This globally vulnerable endemic thistle of the Great Lakes occupies a small area including a series of sandy shoreline habitats from southeastern Lake Huron to Pukaskwa National Park on the north shore of Lake Superior. The species’ core range in Canada occurs along the southern margin of Manitoulin Island and nearby islands. Increases in population size and number have occurred over the past decade due to increased surveys. This species is at continued but reduced risk because of its specialized life history of flowering and reproducing only once at age 3-11 years before dying, its mainly small populations that undergo fluctuation, and ongoing habitat impacts from a variety of causes. Such threats as recreational ATV use in the species’ habitat, presence of an exotic grass (Common Reed) and spread of woody plants into its habitat affect various populations.

Occurrence
Ontario

Status history
Designated Threatened in April 1988. Status re-examined and designated Endangered in April 1999. Status re-examined and confirmed in May 2000. Status re-examined and designated Special Concern in November 2010.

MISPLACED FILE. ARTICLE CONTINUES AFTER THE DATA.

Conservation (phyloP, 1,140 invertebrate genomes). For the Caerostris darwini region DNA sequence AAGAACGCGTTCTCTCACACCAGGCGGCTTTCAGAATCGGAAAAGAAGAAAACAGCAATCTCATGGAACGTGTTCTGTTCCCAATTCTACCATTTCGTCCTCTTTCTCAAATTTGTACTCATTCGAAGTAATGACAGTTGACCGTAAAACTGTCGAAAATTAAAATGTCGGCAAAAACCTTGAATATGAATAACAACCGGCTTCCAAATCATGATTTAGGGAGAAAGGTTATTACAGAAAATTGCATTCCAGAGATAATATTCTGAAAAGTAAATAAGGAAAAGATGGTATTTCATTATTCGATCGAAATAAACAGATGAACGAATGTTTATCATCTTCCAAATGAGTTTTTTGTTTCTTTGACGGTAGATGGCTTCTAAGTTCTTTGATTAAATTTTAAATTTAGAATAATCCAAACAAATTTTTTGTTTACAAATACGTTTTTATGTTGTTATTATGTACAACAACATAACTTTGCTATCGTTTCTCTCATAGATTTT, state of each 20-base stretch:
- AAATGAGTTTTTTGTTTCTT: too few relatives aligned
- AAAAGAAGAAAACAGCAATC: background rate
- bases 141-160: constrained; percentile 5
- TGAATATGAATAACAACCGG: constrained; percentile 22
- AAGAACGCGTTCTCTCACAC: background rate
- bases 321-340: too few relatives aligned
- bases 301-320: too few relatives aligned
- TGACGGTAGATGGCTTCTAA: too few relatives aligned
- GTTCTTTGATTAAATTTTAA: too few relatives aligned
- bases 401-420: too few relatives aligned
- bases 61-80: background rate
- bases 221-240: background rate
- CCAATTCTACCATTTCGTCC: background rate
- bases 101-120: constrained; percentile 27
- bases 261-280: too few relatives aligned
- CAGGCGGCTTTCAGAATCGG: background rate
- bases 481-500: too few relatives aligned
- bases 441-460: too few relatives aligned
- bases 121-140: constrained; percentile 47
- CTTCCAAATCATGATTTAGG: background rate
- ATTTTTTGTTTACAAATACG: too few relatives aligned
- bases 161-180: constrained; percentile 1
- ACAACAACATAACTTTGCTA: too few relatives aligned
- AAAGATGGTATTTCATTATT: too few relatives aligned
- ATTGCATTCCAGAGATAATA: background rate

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COSEWIC
Executive Summary

Pitcher's Thistle
Cirsium pitcheri

Wildlife species description and significance

Pitcher's Thistle is a perennial herb of the aster family that flowers only once in its lifetime. It spends 3-11 years as a ring (rosette) of leaves at ground level, then produces a flowering stem with a thistle head of flowers, sets seed, and dies. Plants have a whitish-green colour from a layer of fine hairs on the surface of the plant. Spines are present only at the tips of the leaves and on the flower head. Pitcher's Thistle has no means of vegetative reproduction

Pitcher's Thistle is a globally rare endemic of the Great Lakes region. It is also an indicator of beach habitat quality. No Aboriginal traditional ecological knowledge has been identified.

Distribution

In Canada, it is found only in Ontario. In the U.S., it is found in Michigan, Indiana, Illinois and Wisconsin. There are 30 extant populations in Canada: two on Lake Superior, 20 on Manitoulin Island, five on islands surrounding Manitoulin Island, and three on Southern Lake Huron. The species has a linear shoreline distribution of about 835 km in extent by about 100 m in width covering about 83.5 km² of shoreline habitat.